American Pain I, 2013

Video, drawings, collages, sound




American Pain, ongoing project since 2009, consisting of collages, drawings, videos and video installations

show Wineke Gartz, American Pain


American Pain started with a copy: while I was xerox copying the cover to the book 'A history of American Painting' the 'ting' fell off. 

American Pain is a multi layered installation combining video, drawings, collage, and sound mixes. It involves an investigation of the American dream landscape in which Wineke Gartz speculates on a link between 19th Century American “Luminist” landscape paintings (by artists such as Thomas Cole) and Mohegan Sun, a Native American operated casino complex[i]. Gartz uses the Mohegan Sun Casino as a departure point to examine themes of entertainment, exploitation, and healing. In its use of multiple media and viewpoints the installation is characteristic of Gartz’s lightness of touch. The arcadian setting integrates her drawings and use of signs, which refer to similar allegorical symbols prevalent across cultures, such as the feather, the horse or the cross. She puts together different content such as photocopies from research on American landscape paintings, and the tender drawings of Native American life by the Swiss explorer Rudolph Friedrich Kurz. In the soundtrack fragments of Miserere Mei, Deus sung by a choir is heard. The two videos in the work portray golden and red lit hallucinatory, sensual dreams, depicting the artist's body in red light. Central to the video imagery is how the artist twins the notions of oppression with the healing power of presence. Amongst these depictions, the artist uses scenes from Cole’s painting of the biblical story of Abel, whose murdered corpse she overlays onto her own body. Although the sources and subjects relating to American Pain seek to form a composite portrayal on a history of trauma and hope, it similarly evokes the irrational and the erotic.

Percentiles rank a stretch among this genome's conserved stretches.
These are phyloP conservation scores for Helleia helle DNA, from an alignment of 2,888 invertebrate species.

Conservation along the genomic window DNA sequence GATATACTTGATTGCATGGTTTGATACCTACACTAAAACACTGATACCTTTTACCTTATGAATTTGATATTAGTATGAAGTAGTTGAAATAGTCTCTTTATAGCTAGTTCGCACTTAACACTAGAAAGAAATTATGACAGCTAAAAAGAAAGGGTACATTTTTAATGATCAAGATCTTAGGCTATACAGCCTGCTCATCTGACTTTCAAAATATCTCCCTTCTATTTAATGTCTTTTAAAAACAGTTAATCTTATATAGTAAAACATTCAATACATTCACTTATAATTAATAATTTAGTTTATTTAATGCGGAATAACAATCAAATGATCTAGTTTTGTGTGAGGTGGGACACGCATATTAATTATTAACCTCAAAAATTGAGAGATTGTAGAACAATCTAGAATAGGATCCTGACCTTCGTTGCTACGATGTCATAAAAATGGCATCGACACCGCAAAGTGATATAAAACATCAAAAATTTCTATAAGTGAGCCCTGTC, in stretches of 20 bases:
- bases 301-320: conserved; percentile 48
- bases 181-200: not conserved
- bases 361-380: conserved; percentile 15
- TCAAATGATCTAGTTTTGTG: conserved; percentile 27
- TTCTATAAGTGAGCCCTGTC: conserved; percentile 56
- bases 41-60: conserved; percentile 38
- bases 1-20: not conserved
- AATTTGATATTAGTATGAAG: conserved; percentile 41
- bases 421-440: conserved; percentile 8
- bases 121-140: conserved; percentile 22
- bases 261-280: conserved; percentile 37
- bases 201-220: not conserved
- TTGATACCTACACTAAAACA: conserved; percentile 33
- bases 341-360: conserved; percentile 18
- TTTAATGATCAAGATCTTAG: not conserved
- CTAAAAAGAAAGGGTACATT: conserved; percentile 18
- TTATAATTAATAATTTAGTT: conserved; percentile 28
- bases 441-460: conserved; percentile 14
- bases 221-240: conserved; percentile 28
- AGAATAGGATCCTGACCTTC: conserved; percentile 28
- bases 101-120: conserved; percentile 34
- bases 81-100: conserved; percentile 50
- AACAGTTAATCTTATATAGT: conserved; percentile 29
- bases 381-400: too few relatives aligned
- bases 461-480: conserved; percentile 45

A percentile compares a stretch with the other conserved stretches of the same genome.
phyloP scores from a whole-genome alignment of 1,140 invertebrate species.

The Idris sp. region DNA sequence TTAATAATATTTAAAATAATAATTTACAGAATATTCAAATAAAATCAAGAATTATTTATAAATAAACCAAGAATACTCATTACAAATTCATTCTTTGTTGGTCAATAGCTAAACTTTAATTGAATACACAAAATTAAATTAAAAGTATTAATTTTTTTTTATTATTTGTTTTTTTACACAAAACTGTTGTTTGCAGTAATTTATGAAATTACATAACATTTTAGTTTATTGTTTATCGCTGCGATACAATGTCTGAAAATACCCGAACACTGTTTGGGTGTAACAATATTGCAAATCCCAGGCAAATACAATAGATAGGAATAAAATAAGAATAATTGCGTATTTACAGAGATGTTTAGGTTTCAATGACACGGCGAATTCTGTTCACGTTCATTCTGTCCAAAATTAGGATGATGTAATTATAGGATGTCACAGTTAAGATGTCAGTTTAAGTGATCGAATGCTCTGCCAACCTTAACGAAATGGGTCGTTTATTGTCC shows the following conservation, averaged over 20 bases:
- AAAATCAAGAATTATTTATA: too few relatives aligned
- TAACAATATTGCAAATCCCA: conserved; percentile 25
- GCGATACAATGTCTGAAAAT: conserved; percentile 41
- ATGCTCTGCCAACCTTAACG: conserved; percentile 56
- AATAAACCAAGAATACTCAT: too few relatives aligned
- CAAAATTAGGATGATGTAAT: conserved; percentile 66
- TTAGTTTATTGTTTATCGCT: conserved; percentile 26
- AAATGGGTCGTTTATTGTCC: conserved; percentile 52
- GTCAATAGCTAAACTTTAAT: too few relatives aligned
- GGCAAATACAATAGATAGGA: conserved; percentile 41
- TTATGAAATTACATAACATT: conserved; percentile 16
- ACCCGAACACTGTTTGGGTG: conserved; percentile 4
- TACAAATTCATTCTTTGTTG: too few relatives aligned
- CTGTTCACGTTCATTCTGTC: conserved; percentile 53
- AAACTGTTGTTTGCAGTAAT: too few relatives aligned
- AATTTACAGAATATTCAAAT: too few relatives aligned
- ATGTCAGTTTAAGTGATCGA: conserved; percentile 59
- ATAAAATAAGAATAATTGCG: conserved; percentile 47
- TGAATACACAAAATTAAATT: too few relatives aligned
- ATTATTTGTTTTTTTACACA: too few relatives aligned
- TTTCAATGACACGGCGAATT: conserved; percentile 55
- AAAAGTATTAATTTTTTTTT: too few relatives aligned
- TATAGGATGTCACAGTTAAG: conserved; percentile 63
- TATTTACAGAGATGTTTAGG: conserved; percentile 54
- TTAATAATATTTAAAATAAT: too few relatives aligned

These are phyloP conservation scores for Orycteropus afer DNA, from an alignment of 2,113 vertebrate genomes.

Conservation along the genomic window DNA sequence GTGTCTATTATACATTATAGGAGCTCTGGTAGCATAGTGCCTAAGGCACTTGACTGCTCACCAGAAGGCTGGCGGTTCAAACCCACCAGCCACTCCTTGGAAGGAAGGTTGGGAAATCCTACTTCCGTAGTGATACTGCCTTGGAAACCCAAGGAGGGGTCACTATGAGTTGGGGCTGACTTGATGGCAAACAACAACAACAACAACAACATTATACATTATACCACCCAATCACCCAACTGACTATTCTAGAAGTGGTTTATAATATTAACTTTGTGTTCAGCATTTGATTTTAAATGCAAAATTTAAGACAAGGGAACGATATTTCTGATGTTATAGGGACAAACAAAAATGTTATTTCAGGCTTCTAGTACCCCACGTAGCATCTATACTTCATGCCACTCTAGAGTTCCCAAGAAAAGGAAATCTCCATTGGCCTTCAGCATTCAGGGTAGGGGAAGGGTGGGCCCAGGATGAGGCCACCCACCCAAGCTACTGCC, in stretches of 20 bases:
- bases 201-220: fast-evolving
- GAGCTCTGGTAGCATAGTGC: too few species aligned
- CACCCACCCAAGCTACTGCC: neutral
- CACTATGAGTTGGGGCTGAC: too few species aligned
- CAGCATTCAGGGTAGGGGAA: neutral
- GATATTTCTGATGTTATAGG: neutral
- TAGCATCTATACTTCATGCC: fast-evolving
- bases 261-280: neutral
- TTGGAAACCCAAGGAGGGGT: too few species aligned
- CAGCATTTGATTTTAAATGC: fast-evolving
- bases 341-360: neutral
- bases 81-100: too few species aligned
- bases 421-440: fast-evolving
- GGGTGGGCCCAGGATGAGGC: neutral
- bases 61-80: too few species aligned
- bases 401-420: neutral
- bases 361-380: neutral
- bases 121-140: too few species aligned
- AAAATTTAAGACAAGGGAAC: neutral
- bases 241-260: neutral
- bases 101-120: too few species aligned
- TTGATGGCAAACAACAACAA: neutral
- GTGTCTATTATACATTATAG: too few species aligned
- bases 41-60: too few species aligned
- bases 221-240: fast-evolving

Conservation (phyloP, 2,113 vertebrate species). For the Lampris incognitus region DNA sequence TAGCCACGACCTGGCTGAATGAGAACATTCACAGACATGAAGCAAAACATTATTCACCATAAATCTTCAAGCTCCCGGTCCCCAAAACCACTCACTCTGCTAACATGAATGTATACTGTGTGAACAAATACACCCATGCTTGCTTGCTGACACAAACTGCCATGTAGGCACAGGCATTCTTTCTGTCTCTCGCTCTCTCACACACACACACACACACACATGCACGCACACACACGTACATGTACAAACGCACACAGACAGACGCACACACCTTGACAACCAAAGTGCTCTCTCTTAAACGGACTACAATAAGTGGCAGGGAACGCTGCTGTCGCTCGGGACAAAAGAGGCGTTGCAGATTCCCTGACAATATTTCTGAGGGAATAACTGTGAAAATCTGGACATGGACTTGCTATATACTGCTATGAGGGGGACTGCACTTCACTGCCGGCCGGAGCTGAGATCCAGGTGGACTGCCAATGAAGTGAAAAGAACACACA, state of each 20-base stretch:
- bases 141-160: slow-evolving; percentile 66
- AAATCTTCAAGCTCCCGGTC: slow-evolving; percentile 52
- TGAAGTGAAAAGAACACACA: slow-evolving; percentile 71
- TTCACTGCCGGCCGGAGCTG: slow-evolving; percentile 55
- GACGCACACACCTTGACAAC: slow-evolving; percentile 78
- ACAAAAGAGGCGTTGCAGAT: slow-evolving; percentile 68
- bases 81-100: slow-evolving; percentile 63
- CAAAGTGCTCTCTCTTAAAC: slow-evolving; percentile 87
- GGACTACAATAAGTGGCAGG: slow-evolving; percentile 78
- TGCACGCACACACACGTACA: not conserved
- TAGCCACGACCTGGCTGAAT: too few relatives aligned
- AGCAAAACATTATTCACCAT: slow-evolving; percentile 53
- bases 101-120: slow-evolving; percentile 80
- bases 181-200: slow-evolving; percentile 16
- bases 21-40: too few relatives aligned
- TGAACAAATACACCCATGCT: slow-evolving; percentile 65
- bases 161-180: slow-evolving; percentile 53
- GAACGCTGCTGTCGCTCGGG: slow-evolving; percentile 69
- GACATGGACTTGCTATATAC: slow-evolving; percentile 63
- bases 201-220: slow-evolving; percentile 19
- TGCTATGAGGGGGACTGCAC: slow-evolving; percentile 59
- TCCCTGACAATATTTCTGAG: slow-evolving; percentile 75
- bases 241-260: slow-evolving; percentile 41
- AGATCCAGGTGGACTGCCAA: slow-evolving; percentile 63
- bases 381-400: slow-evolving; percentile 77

[1]  Mohegan Sun’s interior refers to native american culture and symbols.